Eric Bachmann & Josh Ritter: Showbox, Seattle, WA 10/21/07

Some musical pairings, in the form of openers and headliners, simply shouldn’t happen.  Others are matches made for memory.  The latter is the case in the current Eric Bachmann/Josh Ritter tour match-up, with the former Archers of Loaf and current Crooked Fingers frontman opening for Ritter and his band.  With a gravelly, emotive voice speaking of roads already traveled, Eric Bachmann fits cleanly in the role of musical statesman, with wonderfully captivating lyrics, melodic songs, and a comforting and engaging stage presence.  Bachmann is performing on this tour with a young female whose lovely voice perfectly harmonized with his and who switched through a variety of musical instruments, including a nickel harp (a beautiful Scandinavian folk instrument, somewhat of a cross between a hurdy-gurdy and a violin). Alhough their soft, lovely version of Crooked Fingers’ “Islero” missed its trumpet, their set was a perfect warm-up for Ritter. 

Picking up easily where Bachmann left off was Josh Ritter, a true music fan’s musician; full of energy, eager to connect with the audience, and a consummate performer, Ritter puts on a stellar show, playing the requisite “old favorites” while regularly pulling in new fans with new material.  Indeed, while Ritter has always put on a solid show, he is inarguably improving with age.  Having seen Ritter in the past, this show more than any other gave credibility to comparisons Josh increasingly draws to Bruce Springsteen: singing songs of love and war, Ritter takes audiences on an emotive, story-filled rollercoaster ride of a show, and no matter how long the set, always leaves too early.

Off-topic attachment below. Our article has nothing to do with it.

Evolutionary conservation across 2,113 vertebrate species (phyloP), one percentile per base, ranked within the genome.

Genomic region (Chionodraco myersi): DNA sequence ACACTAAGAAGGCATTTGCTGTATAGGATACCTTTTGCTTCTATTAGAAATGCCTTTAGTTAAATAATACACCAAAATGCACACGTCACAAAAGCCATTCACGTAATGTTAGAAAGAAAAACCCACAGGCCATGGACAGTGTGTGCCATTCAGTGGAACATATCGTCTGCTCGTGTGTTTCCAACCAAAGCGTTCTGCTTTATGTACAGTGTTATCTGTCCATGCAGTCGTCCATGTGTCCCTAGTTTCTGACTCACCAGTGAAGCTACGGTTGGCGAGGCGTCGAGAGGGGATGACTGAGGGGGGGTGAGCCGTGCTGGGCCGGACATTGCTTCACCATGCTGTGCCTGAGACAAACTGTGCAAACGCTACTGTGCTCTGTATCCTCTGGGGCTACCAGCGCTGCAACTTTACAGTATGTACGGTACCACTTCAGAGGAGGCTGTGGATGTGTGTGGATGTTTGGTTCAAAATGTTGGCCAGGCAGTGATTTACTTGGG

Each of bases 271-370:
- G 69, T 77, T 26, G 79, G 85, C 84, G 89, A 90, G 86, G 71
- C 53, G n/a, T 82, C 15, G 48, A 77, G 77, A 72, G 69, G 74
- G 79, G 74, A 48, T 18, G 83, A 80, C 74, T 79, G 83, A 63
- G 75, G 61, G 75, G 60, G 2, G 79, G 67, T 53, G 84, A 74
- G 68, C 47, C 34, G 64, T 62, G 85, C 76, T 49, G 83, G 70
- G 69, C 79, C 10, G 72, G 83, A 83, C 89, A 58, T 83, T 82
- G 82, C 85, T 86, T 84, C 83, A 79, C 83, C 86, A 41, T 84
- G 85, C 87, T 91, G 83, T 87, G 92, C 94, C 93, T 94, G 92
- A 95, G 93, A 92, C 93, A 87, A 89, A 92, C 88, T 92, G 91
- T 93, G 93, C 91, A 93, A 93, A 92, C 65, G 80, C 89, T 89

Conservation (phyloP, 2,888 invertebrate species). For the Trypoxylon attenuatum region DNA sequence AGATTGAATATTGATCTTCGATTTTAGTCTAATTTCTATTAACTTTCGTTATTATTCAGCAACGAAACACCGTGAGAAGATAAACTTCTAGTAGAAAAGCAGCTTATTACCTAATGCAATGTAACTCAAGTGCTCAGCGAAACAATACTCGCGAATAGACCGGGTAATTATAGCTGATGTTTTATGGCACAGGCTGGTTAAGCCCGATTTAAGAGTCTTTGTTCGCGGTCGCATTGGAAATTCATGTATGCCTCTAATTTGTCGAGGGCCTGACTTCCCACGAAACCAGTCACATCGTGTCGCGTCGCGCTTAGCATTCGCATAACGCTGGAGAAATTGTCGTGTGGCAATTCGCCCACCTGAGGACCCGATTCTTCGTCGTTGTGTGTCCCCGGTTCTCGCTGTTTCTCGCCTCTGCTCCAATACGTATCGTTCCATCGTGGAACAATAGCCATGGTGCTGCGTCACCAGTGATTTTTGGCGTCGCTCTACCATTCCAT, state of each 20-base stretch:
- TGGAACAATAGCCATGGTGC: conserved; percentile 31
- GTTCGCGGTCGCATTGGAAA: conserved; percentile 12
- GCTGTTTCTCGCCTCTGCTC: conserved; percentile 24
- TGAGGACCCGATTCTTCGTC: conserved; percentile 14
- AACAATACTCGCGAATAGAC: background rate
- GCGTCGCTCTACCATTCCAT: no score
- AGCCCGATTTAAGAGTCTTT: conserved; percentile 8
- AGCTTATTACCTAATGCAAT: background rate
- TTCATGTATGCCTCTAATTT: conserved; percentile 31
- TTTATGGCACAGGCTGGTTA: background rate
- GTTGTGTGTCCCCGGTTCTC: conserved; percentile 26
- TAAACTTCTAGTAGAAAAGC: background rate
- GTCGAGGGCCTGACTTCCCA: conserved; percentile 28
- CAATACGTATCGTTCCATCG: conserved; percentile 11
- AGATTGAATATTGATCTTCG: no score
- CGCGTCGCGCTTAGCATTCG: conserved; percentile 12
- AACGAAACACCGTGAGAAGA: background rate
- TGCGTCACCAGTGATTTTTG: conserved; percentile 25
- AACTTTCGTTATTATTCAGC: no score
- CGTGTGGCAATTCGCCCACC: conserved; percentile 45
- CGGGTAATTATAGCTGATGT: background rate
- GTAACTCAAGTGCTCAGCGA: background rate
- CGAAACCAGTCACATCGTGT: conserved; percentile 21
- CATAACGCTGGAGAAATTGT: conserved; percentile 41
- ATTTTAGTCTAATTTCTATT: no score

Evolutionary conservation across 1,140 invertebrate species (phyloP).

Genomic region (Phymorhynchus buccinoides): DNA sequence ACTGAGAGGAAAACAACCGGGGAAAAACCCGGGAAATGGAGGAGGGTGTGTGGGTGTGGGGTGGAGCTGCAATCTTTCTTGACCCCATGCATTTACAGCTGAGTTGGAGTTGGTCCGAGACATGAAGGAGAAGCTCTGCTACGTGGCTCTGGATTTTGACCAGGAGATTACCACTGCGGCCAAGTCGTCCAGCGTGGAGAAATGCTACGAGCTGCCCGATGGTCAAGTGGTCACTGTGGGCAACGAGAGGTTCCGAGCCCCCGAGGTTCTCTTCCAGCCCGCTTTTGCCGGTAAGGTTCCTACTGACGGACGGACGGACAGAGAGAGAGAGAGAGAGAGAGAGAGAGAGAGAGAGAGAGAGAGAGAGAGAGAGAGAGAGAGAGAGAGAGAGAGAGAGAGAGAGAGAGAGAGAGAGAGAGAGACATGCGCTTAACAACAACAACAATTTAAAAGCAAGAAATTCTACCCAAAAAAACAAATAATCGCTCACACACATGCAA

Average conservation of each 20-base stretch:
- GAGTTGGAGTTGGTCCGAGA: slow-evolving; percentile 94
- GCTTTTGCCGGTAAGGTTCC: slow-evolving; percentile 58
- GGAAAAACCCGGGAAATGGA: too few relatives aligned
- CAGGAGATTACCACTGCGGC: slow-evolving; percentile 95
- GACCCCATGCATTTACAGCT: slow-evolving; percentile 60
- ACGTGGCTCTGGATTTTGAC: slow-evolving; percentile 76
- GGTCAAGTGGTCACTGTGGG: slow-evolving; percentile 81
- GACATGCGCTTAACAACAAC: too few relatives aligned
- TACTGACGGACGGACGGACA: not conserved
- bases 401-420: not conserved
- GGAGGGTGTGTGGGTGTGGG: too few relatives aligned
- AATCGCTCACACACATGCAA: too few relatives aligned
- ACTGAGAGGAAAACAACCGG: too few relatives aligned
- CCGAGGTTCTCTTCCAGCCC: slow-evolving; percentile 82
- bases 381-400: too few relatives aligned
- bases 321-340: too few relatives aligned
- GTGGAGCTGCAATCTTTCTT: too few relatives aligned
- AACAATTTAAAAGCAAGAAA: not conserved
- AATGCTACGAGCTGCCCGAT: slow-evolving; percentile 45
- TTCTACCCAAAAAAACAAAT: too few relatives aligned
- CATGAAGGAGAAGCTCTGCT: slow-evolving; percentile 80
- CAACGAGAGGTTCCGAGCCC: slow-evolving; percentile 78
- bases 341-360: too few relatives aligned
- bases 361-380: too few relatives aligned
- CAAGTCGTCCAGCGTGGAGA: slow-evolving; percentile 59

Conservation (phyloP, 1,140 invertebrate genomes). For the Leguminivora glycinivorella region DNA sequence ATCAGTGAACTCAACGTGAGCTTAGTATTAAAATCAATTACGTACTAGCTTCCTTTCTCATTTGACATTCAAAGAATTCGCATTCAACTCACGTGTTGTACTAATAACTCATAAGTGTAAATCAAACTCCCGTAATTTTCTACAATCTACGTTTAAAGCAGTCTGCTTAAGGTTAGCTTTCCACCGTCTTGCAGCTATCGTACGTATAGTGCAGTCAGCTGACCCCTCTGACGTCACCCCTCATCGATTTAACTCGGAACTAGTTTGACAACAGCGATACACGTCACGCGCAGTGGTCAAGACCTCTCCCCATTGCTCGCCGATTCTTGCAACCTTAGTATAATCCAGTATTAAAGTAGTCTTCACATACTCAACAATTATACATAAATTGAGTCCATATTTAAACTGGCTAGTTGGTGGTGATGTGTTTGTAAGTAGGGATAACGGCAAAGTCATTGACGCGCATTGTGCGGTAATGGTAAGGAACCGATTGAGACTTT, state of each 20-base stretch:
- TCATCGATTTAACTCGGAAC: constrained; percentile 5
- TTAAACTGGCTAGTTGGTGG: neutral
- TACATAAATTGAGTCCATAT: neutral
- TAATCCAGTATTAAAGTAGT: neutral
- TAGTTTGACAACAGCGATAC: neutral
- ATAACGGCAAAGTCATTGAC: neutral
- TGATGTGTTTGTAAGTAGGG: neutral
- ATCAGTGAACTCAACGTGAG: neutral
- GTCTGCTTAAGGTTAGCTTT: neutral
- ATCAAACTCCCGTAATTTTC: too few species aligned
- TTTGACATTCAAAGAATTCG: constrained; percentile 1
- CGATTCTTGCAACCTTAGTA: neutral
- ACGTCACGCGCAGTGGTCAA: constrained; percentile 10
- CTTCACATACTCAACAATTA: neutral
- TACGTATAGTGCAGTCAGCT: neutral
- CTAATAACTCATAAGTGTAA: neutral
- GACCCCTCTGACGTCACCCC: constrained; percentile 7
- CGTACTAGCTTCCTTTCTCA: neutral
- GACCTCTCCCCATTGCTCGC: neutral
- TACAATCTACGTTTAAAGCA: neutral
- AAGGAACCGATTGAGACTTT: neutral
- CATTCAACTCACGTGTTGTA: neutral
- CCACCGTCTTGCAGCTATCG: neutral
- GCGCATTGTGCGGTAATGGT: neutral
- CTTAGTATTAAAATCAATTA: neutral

The energy in the room at Ritter’s recent appearance at Seattle’s Showbox club was palpable, as Ritter played to a near-capacity crowd.  With a smile that rarely left his face, Ritter made it clear that there was nowhere he’d rather be, repeatedly thanking the audience for coming and noting his great enjoyment of the evening.  Musically, he and his band were tight, at once racing through gregarious, upbeat songs, then taking things down to the most intimate of levels as Ritter stepped in front of the mic, quieting the audience to a whisper, to perform sans amplification.  

The show took place on Josh’s birthday, and his whole family had come from their hometown of Moscow, Idaho, to celebrate with Josh.  Midway through the show, his mother took a cupcake with one candle up on stage; the audience celebrated with an impromptu singing of “Happy Birthday.”  One couldn’t help but feel that one was at an intimate family gathering, with Ritter the cool cousin with whom everyone wants to connect. 

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